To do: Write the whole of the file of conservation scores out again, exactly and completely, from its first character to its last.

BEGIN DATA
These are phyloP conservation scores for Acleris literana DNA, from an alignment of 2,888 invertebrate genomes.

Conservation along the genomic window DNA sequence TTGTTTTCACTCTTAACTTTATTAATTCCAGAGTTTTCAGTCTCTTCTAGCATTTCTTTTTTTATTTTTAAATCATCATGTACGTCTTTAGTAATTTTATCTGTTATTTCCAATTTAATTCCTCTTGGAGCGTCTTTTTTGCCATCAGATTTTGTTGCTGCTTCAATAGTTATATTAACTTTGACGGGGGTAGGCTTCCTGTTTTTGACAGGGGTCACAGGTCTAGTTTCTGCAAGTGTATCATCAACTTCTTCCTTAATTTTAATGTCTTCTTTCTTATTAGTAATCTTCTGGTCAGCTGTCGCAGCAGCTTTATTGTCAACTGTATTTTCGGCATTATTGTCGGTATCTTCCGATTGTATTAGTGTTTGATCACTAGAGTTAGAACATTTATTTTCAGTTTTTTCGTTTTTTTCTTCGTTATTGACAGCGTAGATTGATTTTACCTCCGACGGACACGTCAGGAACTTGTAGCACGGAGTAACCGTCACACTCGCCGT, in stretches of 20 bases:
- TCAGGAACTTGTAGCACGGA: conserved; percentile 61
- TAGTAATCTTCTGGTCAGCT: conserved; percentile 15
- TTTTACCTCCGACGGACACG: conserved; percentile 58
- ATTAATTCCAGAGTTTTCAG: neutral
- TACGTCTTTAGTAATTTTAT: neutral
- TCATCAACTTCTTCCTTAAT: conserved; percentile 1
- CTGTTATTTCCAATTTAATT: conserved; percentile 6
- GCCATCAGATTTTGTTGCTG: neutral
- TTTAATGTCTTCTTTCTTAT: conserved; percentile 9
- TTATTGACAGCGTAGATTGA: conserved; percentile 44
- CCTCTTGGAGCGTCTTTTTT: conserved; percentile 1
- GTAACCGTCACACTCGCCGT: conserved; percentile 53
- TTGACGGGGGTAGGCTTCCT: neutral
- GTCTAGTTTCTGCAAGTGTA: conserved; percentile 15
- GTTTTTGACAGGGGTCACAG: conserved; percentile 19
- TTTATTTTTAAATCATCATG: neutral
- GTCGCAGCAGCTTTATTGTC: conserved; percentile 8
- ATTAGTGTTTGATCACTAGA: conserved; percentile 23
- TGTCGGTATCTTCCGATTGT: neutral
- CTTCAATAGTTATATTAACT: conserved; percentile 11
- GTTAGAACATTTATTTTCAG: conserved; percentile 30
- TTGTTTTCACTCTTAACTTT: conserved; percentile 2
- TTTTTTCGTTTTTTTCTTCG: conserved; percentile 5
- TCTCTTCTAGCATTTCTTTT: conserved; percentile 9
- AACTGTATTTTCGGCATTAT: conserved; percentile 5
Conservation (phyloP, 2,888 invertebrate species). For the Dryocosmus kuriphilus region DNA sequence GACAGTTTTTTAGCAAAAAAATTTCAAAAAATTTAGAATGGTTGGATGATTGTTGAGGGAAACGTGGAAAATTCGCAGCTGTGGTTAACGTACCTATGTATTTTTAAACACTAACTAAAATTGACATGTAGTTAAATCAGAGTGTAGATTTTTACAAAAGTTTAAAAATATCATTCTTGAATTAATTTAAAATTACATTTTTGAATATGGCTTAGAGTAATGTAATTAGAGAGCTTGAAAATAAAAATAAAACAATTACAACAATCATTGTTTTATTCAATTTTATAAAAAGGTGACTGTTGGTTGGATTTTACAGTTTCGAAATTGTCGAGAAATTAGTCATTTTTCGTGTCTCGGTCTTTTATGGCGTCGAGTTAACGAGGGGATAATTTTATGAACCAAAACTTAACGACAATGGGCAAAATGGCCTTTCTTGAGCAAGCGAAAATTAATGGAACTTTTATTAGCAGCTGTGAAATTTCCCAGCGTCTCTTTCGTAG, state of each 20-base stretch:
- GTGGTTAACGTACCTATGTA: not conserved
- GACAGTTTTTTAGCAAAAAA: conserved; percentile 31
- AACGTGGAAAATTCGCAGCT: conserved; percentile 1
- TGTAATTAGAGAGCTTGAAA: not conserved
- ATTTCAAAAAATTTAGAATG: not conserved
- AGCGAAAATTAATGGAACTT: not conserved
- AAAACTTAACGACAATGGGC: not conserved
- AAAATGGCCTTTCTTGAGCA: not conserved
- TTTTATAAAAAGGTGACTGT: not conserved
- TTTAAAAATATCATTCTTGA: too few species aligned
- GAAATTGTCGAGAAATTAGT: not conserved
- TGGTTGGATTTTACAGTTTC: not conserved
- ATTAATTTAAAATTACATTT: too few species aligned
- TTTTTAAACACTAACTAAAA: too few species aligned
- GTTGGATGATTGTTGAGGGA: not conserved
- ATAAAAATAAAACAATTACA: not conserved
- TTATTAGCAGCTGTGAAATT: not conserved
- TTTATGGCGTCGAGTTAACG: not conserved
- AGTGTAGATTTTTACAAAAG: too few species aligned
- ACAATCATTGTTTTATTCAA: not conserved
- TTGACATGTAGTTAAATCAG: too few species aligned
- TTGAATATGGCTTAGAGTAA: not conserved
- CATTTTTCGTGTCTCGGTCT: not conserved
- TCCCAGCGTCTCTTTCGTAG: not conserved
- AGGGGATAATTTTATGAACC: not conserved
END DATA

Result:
These are phyloP conservation scores for Acleris literana DNA, from an alignment of 2,888 invertebrate genomes.

Conservation along the genomic window DNA sequence TTGTTTTCACTCTTAACTTTATTAATTCCAGAGTTTTCAGTCTCTTCTAGCATTTCTTTTTTTATTTTTAAATCATCATGTACGTCTTTAGTAATTTTATCTGTTATTTCCAATTTAATTCCTCTTGGAGCGTCTTTTTTGCCATCAGATTTTGTTGCTGCTTCAATAGTTATATTAACTTTGACGGGGGTAGGCTTCCTGTTTTTGACAGGGGTCACAGGTCTAGTTTCTGCAAGTGTATCATCAACTTCTTCCTTAATTTTAATGTCTTCTTTCTTATTAGTAATCTTCTGGTCAGCTGTCGCAGCAGCTTTATTGTCAACTGTATTTTCGGCATTATTGTCGGTATCTTCCGATTGTATTAGTGTTTGATCACTAGAGTTAGAACATTTATTTTCAGTTTTTTCGTTTTTTTCTTCGTTATTGACAGCGTAGATTGATTTTACCTCCGACGGACACGTCAGGAACTTGTAGCACGGAGTAACCGTCACACTCGCCGT, in stretches of 20 bases:
- TCAGGAACTTGTAGCACGGA: conserved; percentile 61
- TAGTAATCTTCTGGTCAGCT: conserved; percentile 15
- TTTTACCTCCGACGGACACG: conserved; percentile 58
- ATTAATTCCAGAGTTTTCAG: neutral
- TACGTCTTTAGTAATTTTAT: neutral
- TCATCAACTTCTTCCTTAAT: conserved; percentile 1
- CTGTTATTTCCAATTTAATT: conserved; percentile 6
- GCCATCAGATTTTGTTGCTG: neutral
- TTTAATGTCTTCTTTCTTAT: conserved; percentile 9
- TTATTGACAGCGTAGATTGA: conserved; percentile 44
- CCTCTTGGAGCGTCTTTTTT: conserved; percentile 1
- GTAACCGTCACACTCGCCGT: conserved; percentile 53
- TTGACGGGGGTAGGCTTCCT: neutral
- GTCTAGTTTCTGCAAGTGTA: conserved; percentile 15
- GTTTTTGACAGGGGTCACAG: conserved; percentile 19
- TTTATTTTTAAATCATCATG: neutral
- GTCGCAGCAGCTTTATTGTC: conserved; percentile 8
- ATTAGTGTTTGATCACTAGA: conserved; percentile 23
- TGTCGGTATCTTCCGATTGT: neutral
- CTTCAATAGTTATATTAACT: conserved; percentile 11
- GTTAGAACATTTATTTTCAG: conserved; percentile 30
- TTGTTTTCACTCTTAACTTT: conserved; percentile 2
- TTTTTTCGTTTTTTTCTTCG: conserved; percentile 5
- TCTCTTCTAGCATTTCTTTT: conserved; percentile 9
- AACTGTATTTTCGGCATTAT: conserved; percentile 5
Conservation (phyloP, 2,888 invertebrate species). For the Dryocosmus kuriphilus region DNA sequence GACAGTTTTTTAGCAAAAAAATTTCAAAAAATTTAGAATGGTTGGATGATTGTTGAGGGAAACGTGGAAAATTCGCAGCTGTGGTTAACGTACCTATGTATTTTTAAACACTAACTAAAATTGACATGTAGTTAAATCAGAGTGTAGATTTTTACAAAAGTTTAAAAATATCATTCTTGAATTAATTTAAAATTACATTTTTGAATATGGCTTAGAGTAATGTAATTAGAGAGCTTGAAAATAAAAATAAAACAATTACAACAATCATTGTTTTATTCAATTTTATAAAAAGGTGACTGTTGGTTGGATTTTACAGTTTCGAAATTGTCGAGAAATTAGTCATTTTTCGTGTCTCGGTCTTTTATGGCGTCGAGTTAACGAGGGGATAATTTTATGAACCAAAACTTAACGACAATGGGCAAAATGGCCTTTCTTGAGCAAGCGAAAATTAATGGAACTTTTATTAGCAGCTGTGAAATTTCCCAGCGTCTCTTTCGTAG, state of each 20-base stretch:
- GTGGTTAACGTACCTATGTA: not conserved
- GACAGTTTTTTAGCAAAAAA: conserved; percentile 31
- AACGTGGAAAATTCGCAGCT: conserved; percentile 1
- TGTAATTAGAGAGCTTGAAA: not conserved
- ATTTCAAAAAATTTAGAATG: not conserved
- AGCGAAAATTAATGGAACTT: not conserved
- AAAACTTAACGACAATGGGC: not conserved
- AAAATGGCCTTTCTTGAGCA: not conserved
- TTTTATAAAAAGGTGACTGT: not conserved
- TTTAAAAATATCATTCTTGA: too few species aligned
- GAAATTGTCGAGAAATTAGT: not conserved
- TGGTTGGATTTTACAGTTTC: not conserved
- ATTAATTTAAAATTACATTT: too few species aligned
- TTTTTAAACACTAACTAAAA: too few species aligned
- GTTGGATGATTGTTGAGGGA: not conserved
- ATAAAAATAAAACAATTACA: not conserved
- TTATTAGCAGCTGTGAAATT: not conserved
- TTTATGGCGTCGAGTTAACG: not conserved
- AGTGTAGATTTTTACAAAAG: too few species aligned
- ACAATCATTGTTTTATTCAA: not conserved
- TTGACATGTAGTTAAATCAG: too few species aligned
- TTGAATATGGCTTAGAGTAA: not conserved
- CATTTTTCGTGTCTCGGTCT: not conserved
- TCCCAGCGTCTCTTTCGTAG: not conserved
- AGGGGATAATTTTATGAACC: not conserved